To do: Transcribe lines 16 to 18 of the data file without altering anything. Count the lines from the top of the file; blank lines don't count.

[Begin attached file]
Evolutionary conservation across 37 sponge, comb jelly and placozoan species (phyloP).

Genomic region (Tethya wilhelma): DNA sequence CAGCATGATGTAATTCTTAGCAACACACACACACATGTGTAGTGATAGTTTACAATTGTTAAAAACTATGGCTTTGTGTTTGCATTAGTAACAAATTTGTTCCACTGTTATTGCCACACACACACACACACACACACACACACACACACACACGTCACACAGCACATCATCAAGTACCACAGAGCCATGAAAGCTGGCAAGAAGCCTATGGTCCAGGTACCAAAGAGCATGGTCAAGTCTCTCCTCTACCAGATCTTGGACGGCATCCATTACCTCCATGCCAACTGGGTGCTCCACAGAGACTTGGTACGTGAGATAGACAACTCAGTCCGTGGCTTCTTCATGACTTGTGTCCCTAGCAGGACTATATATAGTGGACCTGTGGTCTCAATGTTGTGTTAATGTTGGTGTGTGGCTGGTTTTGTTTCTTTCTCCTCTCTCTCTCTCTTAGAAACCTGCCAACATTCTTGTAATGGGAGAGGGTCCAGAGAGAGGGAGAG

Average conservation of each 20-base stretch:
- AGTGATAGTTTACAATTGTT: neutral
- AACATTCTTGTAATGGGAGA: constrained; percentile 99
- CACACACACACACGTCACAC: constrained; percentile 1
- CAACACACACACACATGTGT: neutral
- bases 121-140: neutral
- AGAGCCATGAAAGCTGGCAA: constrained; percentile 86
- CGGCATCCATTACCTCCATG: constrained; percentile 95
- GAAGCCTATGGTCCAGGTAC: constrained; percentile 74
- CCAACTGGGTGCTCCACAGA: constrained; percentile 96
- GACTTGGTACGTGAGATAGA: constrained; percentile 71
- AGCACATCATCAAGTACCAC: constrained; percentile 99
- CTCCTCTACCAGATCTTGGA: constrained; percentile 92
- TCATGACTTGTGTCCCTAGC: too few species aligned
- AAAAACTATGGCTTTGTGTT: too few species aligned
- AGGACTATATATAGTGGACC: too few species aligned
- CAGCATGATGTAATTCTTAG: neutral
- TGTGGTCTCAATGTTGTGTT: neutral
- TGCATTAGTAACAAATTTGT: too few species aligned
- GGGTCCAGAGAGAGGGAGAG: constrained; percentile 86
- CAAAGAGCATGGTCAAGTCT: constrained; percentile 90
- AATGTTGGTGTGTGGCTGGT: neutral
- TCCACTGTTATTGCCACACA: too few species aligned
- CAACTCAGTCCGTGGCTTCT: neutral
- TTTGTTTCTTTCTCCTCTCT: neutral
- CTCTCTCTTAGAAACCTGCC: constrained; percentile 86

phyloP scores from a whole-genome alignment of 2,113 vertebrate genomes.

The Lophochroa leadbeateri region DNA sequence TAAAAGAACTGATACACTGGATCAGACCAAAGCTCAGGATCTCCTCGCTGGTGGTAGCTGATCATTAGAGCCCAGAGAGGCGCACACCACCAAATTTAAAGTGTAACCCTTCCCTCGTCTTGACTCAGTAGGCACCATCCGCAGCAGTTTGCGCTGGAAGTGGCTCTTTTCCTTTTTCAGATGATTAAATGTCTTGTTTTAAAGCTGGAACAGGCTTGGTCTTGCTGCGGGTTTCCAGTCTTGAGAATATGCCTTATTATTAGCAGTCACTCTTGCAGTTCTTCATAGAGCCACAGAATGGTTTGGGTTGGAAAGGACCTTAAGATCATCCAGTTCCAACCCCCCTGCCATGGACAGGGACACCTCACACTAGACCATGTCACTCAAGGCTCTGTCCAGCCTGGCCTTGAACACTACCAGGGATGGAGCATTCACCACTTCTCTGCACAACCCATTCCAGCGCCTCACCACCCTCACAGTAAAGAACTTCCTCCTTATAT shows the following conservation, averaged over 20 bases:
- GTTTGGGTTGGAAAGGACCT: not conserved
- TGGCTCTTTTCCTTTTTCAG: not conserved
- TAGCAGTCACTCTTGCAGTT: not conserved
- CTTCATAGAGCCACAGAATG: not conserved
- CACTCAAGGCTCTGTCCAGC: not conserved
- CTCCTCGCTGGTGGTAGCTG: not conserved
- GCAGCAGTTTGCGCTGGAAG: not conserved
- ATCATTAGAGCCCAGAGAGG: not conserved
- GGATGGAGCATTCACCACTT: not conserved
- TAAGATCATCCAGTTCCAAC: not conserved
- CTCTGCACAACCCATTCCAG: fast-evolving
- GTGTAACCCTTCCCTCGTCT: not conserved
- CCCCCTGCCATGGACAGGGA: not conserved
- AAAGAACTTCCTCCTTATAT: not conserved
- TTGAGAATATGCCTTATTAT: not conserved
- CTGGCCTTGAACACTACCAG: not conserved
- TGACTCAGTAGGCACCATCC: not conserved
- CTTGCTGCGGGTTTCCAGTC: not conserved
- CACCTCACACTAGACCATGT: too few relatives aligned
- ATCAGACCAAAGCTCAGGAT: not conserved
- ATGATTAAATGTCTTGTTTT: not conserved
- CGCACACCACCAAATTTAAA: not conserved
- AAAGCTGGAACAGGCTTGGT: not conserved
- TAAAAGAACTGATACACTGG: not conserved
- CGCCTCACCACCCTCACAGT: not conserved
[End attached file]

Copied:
- TCATGACTTGTGTCCCTAGC: too few species aligned
- AAAAACTATGGCTTTGTGTT: too few species aligned
- AGGACTATATATAGTGGACC: too few species aligned